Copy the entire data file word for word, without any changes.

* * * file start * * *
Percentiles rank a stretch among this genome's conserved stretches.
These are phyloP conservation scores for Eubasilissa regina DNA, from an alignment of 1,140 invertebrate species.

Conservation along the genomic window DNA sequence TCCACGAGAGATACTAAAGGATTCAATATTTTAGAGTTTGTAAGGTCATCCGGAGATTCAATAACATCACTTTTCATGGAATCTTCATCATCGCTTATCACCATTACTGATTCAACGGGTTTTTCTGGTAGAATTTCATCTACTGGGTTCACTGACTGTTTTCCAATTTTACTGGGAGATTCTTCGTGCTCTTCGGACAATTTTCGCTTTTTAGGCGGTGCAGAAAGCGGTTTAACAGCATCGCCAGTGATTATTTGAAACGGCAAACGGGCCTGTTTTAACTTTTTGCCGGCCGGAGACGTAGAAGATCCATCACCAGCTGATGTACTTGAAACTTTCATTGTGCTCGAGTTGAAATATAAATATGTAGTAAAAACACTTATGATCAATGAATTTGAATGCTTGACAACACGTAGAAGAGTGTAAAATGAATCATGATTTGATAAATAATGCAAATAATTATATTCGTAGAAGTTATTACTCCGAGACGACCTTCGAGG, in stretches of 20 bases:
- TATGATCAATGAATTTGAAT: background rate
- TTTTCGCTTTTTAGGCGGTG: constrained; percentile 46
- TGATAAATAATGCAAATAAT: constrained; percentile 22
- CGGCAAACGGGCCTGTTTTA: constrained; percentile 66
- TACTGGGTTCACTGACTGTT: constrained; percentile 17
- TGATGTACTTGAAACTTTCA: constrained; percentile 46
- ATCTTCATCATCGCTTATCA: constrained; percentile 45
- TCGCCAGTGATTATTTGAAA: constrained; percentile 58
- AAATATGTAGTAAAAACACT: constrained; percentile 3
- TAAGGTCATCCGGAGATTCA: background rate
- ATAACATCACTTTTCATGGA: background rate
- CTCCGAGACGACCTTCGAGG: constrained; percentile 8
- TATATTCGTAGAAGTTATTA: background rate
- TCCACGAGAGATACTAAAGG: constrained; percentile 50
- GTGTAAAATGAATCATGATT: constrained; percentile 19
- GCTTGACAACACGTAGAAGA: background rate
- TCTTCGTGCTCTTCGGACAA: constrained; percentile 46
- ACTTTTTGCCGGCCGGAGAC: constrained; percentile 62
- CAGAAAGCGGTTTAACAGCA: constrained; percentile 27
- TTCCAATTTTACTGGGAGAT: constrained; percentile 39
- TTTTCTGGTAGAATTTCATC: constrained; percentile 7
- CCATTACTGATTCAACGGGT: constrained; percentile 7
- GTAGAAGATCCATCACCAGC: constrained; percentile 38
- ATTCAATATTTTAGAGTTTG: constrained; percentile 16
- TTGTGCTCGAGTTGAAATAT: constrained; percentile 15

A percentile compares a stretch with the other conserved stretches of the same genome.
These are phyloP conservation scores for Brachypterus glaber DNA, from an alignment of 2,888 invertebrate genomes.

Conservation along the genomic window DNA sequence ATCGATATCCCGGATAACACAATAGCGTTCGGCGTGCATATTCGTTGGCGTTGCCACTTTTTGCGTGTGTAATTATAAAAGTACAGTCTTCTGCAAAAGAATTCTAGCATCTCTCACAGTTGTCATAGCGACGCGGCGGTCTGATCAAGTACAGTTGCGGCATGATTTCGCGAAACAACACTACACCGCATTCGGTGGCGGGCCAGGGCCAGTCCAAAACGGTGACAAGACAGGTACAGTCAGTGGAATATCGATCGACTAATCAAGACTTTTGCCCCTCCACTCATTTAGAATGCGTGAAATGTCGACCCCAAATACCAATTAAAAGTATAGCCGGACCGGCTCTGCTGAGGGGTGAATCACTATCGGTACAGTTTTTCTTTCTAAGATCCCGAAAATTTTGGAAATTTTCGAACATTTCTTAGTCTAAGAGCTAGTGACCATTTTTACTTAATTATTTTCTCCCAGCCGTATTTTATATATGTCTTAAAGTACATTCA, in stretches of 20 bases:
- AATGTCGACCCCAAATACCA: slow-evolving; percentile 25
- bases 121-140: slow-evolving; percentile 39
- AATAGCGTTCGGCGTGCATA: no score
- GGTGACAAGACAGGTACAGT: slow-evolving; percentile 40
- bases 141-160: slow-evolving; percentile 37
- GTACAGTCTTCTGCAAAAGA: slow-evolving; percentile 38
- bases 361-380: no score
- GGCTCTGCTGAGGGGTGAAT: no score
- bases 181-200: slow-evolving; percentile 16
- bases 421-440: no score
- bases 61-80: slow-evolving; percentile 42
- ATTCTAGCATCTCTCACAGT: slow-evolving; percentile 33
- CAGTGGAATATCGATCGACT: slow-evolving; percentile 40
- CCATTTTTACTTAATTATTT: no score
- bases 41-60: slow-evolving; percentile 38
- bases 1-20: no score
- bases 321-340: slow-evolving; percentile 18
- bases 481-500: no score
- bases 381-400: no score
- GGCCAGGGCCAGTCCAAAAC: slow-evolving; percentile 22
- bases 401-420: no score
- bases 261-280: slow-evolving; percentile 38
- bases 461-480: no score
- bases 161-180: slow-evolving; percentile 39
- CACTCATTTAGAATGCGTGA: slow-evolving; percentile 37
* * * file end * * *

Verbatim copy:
Percentiles rank a stretch among this genome's conserved stretches.
These are phyloP conservation scores for Eubasilissa regina DNA, from an alignment of 1,140 invertebrate species.

Conservation along the genomic window DNA sequence TCCACGAGAGATACTAAAGGATTCAATATTTTAGAGTTTGTAAGGTCATCCGGAGATTCAATAACATCACTTTTCATGGAATCTTCATCATCGCTTATCACCATTACTGATTCAACGGGTTTTTCTGGTAGAATTTCATCTACTGGGTTCACTGACTGTTTTCCAATTTTACTGGGAGATTCTTCGTGCTCTTCGGACAATTTTCGCTTTTTAGGCGGTGCAGAAAGCGGTTTAACAGCATCGCCAGTGATTATTTGAAACGGCAAACGGGCCTGTTTTAACTTTTTGCCGGCCGGAGACGTAGAAGATCCATCACCAGCTGATGTACTTGAAACTTTCATTGTGCTCGAGTTGAAATATAAATATGTAGTAAAAACACTTATGATCAATGAATTTGAATGCTTGACAACACGTAGAAGAGTGTAAAATGAATCATGATTTGATAAATAATGCAAATAATTATATTCGTAGAAGTTATTACTCCGAGACGACCTTCGAGG, in stretches of 20 bases:
- TATGATCAATGAATTTGAAT: background rate
- TTTTCGCTTTTTAGGCGGTG: constrained; percentile 46
- TGATAAATAATGCAAATAAT: constrained; percentile 22
- CGGCAAACGGGCCTGTTTTA: constrained; percentile 66
- TACTGGGTTCACTGACTGTT: constrained; percentile 17
- TGATGTACTTGAAACTTTCA: constrained; percentile 46
- ATCTTCATCATCGCTTATCA: constrained; percentile 45
- TCGCCAGTGATTATTTGAAA: constrained; percentile 58
- AAATATGTAGTAAAAACACT: constrained; percentile 3
- TAAGGTCATCCGGAGATTCA: background rate
- ATAACATCACTTTTCATGGA: background rate
- CTCCGAGACGACCTTCGAGG: constrained; percentile 8
- TATATTCGTAGAAGTTATTA: background rate
- TCCACGAGAGATACTAAAGG: constrained; percentile 50
- GTGTAAAATGAATCATGATT: constrained; percentile 19
- GCTTGACAACACGTAGAAGA: background rate
- TCTTCGTGCTCTTCGGACAA: constrained; percentile 46
- ACTTTTTGCCGGCCGGAGAC: constrained; percentile 62
- CAGAAAGCGGTTTAACAGCA: constrained; percentile 27
- TTCCAATTTTACTGGGAGAT: constrained; percentile 39
- TTTTCTGGTAGAATTTCATC: constrained; percentile 7
- CCATTACTGATTCAACGGGT: constrained; percentile 7
- GTAGAAGATCCATCACCAGC: constrained; percentile 38
- ATTCAATATTTTAGAGTTTG: constrained; percentile 16
- TTGTGCTCGAGTTGAAATAT: constrained; percentile 15

A percentile compares a stretch with the other conserved stretches of the same genome.
These are phyloP conservation scores for Brachypterus glaber DNA, from an alignment of 2,888 invertebrate genomes.

Conservation along the genomic window DNA sequence ATCGATATCCCGGATAACACAATAGCGTTCGGCGTGCATATTCGTTGGCGTTGCCACTTTTTGCGTGTGTAATTATAAAAGTACAGTCTTCTGCAAAAGAATTCTAGCATCTCTCACAGTTGTCATAGCGACGCGGCGGTCTGATCAAGTACAGTTGCGGCATGATTTCGCGAAACAACACTACACCGCATTCGGTGGCGGGCCAGGGCCAGTCCAAAACGGTGACAAGACAGGTACAGTCAGTGGAATATCGATCGACTAATCAAGACTTTTGCCCCTCCACTCATTTAGAATGCGTGAAATGTCGACCCCAAATACCAATTAAAAGTATAGCCGGACCGGCTCTGCTGAGGGGTGAATCACTATCGGTACAGTTTTTCTTTCTAAGATCCCGAAAATTTTGGAAATTTTCGAACATTTCTTAGTCTAAGAGCTAGTGACCATTTTTACTTAATTATTTTCTCCCAGCCGTATTTTATATATGTCTTAAAGTACATTCA, in stretches of 20 bases:
- AATGTCGACCCCAAATACCA: slow-evolving; percentile 25
- bases 121-140: slow-evolving; percentile 39
- AATAGCGTTCGGCGTGCATA: no score
- GGTGACAAGACAGGTACAGT: slow-evolving; percentile 40
- bases 141-160: slow-evolving; percentile 37
- GTACAGTCTTCTGCAAAAGA: slow-evolving; percentile 38
- bases 361-380: no score
- GGCTCTGCTGAGGGGTGAAT: no score
- bases 181-200: slow-evolving; percentile 16
- bases 421-440: no score
- bases 61-80: slow-evolving; percentile 42
- ATTCTAGCATCTCTCACAGT: slow-evolving; percentile 33
- CAGTGGAATATCGATCGACT: slow-evolving; percentile 40
- CCATTTTTACTTAATTATTT: no score
- bases 41-60: slow-evolving; percentile 38
- bases 1-20: no score
- bases 321-340: slow-evolving; percentile 18
- bases 481-500: no score
- bases 381-400: no score
- GGCCAGGGCCAGTCCAAAAC: slow-evolving; percentile 22
- bases 401-420: no score
- bases 261-280: slow-evolving; percentile 38
- bases 461-480: no score
- bases 161-180: slow-evolving; percentile 39
- CACTCATTTAGAATGCGTGA: slow-evolving; percentile 37